"This book provides a comprehensive treatment of collaborative GIS focusing on system design, group spatial planning and mapping; modeling, decision support, and visualization; and internet and wireless applications"--Provided by publisher.
The last few years have witnessed an enormous interest in application of GIS in hydrology and water resources. This is partly evidenced by organization of sev eral national and international symposia or conferences under the sponsorship of various professional organizations. This increased interest is, in a large measure, in response to growing public sensitivity to environmental quality and management. The GIS technology has the ability to capture, store, manipulate, analyze, and visualize the diverse sets of geo-referenced data. On the other hand, hydrology is inherently spatial and distributed hydrologic models have large data requirements. The integration of hydrology and GIS is therefore quite natural. The integration involves three major components: (1) spatial data construction, (2) integration of spatial model layers, and (3) GIS and model interface. GIS can assist in design, calibration, modification and comparison of models. This integration is spreading worldwide and is expected to accelerate in the foreseeable future. Substantial op portunities exist in integration of GIS and hydrology. We believe there are enough challenges in use of GIS for conceptualizing and modeling complex hydrologic processes and for globalization of hydrology. The motivation for this book grew out of the desire to provide under one cover a range of applications of GIS tech nology in hydrology. It is hoped that the book will stimulate others to write more comprehensive texts on this subject of growing importance.
This volume looks at the temporal and volatile ways in which Frankfurt and Tel Aviv engage the global economy and function as nodes within global networks. Drawing on a combination of qualitative and quantitative empirical studies of leading sectors, it systematically analyzes the process of network formation and highlights the role of national and regional policy. It will be of interest to academics, researchers, practitioners and policymakers working in urban and economic geography, public policy and economic development.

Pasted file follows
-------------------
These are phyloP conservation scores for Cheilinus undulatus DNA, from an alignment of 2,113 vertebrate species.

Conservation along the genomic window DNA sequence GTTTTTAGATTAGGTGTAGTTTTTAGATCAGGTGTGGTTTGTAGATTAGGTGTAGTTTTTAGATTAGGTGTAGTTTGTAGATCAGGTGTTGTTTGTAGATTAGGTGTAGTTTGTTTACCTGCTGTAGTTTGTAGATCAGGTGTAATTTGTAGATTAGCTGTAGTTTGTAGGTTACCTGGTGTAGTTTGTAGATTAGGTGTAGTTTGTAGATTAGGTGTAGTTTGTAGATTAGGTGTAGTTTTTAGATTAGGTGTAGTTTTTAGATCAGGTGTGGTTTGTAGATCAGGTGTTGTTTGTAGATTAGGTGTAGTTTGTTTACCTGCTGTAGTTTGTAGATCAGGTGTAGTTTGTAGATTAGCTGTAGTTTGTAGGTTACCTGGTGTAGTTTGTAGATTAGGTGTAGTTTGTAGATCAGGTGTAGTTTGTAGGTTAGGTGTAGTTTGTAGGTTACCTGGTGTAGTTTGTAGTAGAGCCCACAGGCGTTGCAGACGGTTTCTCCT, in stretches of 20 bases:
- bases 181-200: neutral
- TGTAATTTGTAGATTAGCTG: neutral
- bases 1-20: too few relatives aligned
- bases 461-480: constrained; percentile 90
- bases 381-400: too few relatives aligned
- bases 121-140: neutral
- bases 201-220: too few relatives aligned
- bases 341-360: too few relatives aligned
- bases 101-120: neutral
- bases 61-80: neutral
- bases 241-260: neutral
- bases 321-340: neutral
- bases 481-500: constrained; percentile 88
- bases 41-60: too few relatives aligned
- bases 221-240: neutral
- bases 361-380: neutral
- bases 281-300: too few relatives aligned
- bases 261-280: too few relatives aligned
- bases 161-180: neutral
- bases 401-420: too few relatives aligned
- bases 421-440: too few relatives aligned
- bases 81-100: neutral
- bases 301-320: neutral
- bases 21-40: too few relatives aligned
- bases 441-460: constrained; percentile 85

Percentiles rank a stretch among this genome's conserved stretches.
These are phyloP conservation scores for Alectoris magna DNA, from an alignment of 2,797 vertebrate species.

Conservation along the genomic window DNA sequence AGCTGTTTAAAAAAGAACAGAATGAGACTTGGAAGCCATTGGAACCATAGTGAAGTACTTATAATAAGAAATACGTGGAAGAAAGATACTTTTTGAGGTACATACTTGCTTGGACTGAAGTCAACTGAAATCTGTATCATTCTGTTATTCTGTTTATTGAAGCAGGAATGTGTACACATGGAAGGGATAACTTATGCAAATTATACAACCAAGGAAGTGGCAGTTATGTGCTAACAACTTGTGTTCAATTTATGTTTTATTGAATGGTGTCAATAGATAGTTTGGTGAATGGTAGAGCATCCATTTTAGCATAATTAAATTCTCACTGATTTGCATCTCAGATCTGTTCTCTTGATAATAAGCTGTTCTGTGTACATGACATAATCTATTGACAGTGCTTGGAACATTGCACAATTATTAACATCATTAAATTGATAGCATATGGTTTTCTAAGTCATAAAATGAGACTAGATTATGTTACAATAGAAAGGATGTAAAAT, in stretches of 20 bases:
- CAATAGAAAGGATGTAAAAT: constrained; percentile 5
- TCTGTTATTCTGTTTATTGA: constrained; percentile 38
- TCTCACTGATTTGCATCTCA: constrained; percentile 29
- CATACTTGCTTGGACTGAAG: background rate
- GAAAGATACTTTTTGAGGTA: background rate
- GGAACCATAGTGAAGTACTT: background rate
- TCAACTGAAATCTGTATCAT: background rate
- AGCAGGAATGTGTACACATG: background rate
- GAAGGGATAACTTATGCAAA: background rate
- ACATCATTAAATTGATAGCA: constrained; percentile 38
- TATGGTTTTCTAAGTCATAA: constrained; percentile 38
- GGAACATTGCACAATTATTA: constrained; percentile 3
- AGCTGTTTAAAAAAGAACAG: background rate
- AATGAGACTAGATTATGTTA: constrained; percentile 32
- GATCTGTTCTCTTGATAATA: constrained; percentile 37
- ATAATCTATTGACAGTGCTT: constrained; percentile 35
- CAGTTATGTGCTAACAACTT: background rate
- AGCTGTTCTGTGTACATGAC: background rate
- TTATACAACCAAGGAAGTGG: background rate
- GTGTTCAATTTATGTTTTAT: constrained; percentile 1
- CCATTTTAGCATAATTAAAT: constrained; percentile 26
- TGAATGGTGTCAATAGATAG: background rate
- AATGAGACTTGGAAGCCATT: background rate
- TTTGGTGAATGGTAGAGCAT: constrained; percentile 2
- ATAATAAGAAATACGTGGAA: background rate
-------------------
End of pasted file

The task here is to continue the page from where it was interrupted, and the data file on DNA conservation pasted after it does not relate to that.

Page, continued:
In August 1989, a Summer Institute was held at the Academie van Bouwkunst, the seventeenth century home of Amsterdam's School of Architecture, Town Planning and Landscape. The meeting brought together experts in Geographical Information Systems from throughout the world to address an international audience of planners. The contents of this book reflect many of the themes that were presented and discussed at the conference. The Summer Institute, let alone this volume, would not have been possible without the support of the International Association for the Development and Management of Existing and New Towns (INTNAIVN), the International Society of City and Regional Planners (ISoCaRP), The National Physical Planning Agency of the Netherlands (RPD) and the Berlage Studio. We wish to acknowledge the assistance provided by these organisations and by the various sponsors: The Ministry of Housing, Physical Planning and Environment, the Municipality of Amsterdam, Logisterion b.v., ESRI, UNISYS, MABON b.v., SPSS, PRIME Computer Inc., PANDATA. The provision of hardware facilities by the various computer companies allowed immensely valuable 'hands on' experience to be gained by all the participants.